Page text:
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Start Talks Start

US-Russian talks started this week in Vienna between the US and Russia to replace the Strategic Arms Reduction Treaty which expires in February. 

Negotiators face massive obstacles—for lots of reasons. 

For a start Presidents Trump and Putin are fond of their nuclear toys. They have both effectively scrapped the 1987 Intermediate-Range Nuclear Force Treaty (INF) and announced a significant investment in new nuclear weapons.  

Both men are keen on the more “bang for the buck” theory of nuclear war. 

The other big reason the talks are headed for failure is the Trump Administration’s insistence that China is included in the negotiations. China’s nuclear arsenal is minuscule (300 warheads compared to an estimated 6,185 American and 6,800 Russian). But the Americans view the Chinese as the greater medium to long-term threat to American interests. 

The French and British nuclear deterrents have been accounted for in the complex alphabet soup of Soviet-American nuclear weapons accords. But France and Britain are American allies. China and Russia are—at the moment—close—but not allied. The Chinese argue that if they are included then why not also India, Pakistan, Israel and possibly even Iran. This would, of course, turn negotiations into an incomprehensible farce as each country has a different strategic reason for its nuclear deterrent.

START was the final building block in the US-Soviet nuclear arms negotiations which were first mooted by President Lyndon Johnson in 1964 in the aftermath of the terrifying Cuban Missile Crisis. Proper negotiations finally started in 1967 and in 1972 bore fruit with the Anti-Ballistic Missile (ABM) Treaty and the first Strategic Arms Limitation (SALT I ) Treaty. SALT Two was blocked by the US Senate following the Soviet invasion of Afghanistan. For various reasons, there was no approved Start Treaty until the New Start Treaty in 2011. It is that treaty which is up for renewal.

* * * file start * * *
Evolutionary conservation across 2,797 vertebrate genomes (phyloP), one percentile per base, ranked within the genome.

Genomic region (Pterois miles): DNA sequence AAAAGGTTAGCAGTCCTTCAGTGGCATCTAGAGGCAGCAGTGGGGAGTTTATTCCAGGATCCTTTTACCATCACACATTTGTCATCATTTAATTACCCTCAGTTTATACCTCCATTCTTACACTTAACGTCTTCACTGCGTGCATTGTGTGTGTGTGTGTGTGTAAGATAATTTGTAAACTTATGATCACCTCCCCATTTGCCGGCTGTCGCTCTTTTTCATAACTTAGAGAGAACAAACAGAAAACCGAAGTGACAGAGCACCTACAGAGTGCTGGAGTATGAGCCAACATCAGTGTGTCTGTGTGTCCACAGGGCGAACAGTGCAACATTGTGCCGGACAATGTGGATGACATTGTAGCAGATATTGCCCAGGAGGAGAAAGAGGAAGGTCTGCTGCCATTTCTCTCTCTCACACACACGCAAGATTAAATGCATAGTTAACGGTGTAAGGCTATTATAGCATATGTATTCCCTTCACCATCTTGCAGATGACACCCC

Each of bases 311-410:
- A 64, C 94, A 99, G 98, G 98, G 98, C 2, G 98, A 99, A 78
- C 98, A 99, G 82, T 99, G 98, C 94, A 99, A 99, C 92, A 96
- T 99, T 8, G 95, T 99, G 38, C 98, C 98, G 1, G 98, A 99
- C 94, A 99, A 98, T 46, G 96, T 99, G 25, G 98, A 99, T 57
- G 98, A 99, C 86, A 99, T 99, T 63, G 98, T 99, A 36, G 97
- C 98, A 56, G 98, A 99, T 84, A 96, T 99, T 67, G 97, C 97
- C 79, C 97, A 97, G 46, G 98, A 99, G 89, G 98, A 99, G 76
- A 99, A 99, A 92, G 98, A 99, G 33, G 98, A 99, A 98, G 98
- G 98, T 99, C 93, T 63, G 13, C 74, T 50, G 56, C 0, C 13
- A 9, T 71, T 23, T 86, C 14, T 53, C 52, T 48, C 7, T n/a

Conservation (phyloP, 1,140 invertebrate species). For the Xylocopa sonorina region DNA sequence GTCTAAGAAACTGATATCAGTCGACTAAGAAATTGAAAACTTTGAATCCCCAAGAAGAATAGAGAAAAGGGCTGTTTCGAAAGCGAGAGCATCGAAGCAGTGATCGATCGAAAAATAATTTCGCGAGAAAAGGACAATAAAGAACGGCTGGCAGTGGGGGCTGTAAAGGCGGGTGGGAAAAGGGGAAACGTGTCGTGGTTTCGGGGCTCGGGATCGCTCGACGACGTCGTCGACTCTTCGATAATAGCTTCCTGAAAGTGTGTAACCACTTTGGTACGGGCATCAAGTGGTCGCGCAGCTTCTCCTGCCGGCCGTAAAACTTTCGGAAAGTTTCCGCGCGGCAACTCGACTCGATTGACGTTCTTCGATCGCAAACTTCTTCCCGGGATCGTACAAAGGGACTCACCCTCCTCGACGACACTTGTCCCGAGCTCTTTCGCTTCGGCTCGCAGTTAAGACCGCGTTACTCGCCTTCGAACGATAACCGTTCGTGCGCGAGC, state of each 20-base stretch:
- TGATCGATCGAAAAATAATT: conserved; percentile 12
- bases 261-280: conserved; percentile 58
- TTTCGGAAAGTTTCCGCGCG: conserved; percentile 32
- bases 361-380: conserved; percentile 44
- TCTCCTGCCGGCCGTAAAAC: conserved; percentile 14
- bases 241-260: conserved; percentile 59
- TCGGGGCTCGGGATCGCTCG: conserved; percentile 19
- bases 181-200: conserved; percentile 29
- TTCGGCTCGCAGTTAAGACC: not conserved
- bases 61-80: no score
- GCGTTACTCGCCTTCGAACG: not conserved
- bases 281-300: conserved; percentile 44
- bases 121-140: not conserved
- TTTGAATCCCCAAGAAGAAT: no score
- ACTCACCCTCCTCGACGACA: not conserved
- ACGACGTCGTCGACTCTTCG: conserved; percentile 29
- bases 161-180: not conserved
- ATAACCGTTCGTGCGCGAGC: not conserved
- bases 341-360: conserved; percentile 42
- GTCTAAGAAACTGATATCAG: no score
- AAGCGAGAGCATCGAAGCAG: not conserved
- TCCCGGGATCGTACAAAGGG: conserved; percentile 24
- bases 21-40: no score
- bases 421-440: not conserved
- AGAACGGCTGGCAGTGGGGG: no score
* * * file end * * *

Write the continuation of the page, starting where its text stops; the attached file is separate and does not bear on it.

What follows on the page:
There are all sorts of complicating factors facing negotiators in Vienna other than the participation of China. Both sides accuse the other of breaching existing agreements and both have been busy developing new weapons systems and strategies. President Trump was recently reported to be considering resuming nuclear tests as a means of forcing concessions from both Russia and China. Many nuclear experts believe that this could open the flood gates to a fresh nuclear arms race. 

Vladimir Putin has been loud in extolling the advances of Russia’s strategic arsenal. These include a cruise missile with unlimited range; hypersonic missiles armed with multiple warheads that move so fast that they are virtually undetectable to anti-ballistic missile defences and a nuclear torpedo capable of creating a 500-metre high radioactive tsunami.

The talks are further complicated by domestic politics in both countries. In an election year, Donald Trump cannot afford to be seen by his base as soft on defence. And Vladimir Putin needs to justify the constitutional changes that will make him effectively president for life. And both men need to re-establish their political credibility in the wake of the coronavirus pandemic. 

Tom Arms is a regular contributor and author of The Encyclopedia of the Cold War

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